Thailand: November 6, 2004

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In the last week, Islamic militants in southern Thailand have responded to the death of 85 Moslem protestors by killing a dozen non-Moslems. Particularly troubling has been the attacks on Buddhist monks and temples. Most Thais are Buddhists.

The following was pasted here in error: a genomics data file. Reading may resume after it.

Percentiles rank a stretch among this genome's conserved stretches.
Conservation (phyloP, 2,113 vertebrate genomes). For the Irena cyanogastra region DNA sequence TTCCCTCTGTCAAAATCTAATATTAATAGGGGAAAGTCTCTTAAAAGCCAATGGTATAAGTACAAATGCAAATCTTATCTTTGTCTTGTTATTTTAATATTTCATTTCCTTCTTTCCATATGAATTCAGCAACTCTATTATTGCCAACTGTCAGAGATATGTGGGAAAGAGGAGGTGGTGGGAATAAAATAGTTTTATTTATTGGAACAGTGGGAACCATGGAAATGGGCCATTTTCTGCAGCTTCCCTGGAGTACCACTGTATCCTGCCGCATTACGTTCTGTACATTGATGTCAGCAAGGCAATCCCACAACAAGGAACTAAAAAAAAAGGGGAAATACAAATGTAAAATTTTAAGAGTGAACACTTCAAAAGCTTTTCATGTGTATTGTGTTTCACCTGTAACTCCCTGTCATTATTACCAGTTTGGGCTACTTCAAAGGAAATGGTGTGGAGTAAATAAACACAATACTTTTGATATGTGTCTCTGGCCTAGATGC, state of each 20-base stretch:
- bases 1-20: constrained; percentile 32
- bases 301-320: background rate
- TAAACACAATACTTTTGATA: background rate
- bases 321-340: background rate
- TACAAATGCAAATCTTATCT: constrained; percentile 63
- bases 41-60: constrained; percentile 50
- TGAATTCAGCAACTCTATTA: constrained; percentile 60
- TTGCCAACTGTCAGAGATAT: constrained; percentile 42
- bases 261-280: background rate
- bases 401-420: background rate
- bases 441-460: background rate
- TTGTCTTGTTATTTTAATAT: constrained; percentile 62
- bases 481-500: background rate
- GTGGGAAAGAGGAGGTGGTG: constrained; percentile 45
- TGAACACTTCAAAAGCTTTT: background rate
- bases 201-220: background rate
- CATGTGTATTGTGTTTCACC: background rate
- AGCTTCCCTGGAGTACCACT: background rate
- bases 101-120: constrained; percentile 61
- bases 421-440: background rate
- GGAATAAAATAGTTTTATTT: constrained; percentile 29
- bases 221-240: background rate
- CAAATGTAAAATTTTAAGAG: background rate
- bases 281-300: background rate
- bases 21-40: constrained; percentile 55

Only 113 of the 1,200 young Moslem men arrested last week were kept in custody. The police are trying to run down and arrest Islamic radical leaders before a lot of organized religious violence gets established. Of particular interest are Islamic radicals coming across the border from Malaysia. While only five percent of Thailand's population are Moslem, over 80 percent of them live in three provinces in the south, right on the Malaysian border. These three provinces were conquered only a century ago, adding a Moslem minority to a Buddhist country. The Moslems were seen as backward and ignorant. This translated into the Moslem south not sharing in the economic growth of the country over the past few decades. But mainly the Moslem south resents being a minority, and a poor and despised one at that. Most of the unhappiness is based on  economics, but more young men are buying into Islamic radicalism and the concept of Islamic world conquest. If that idea spreads, this year's 500 dead in the Moslem south (about 17 dead per 100,000 in the south) could grow considerably. To put that in context, crime in the United States kills about six people per 100,000 each year, while the rate in South Africa is 58 (about the same rate that Iraq currently suffers because of the civil war with the Sunni Arab minority.) Thailand does not want a little Iraq in it's southern provinces, but Islamic radicals want it very badly.  

 

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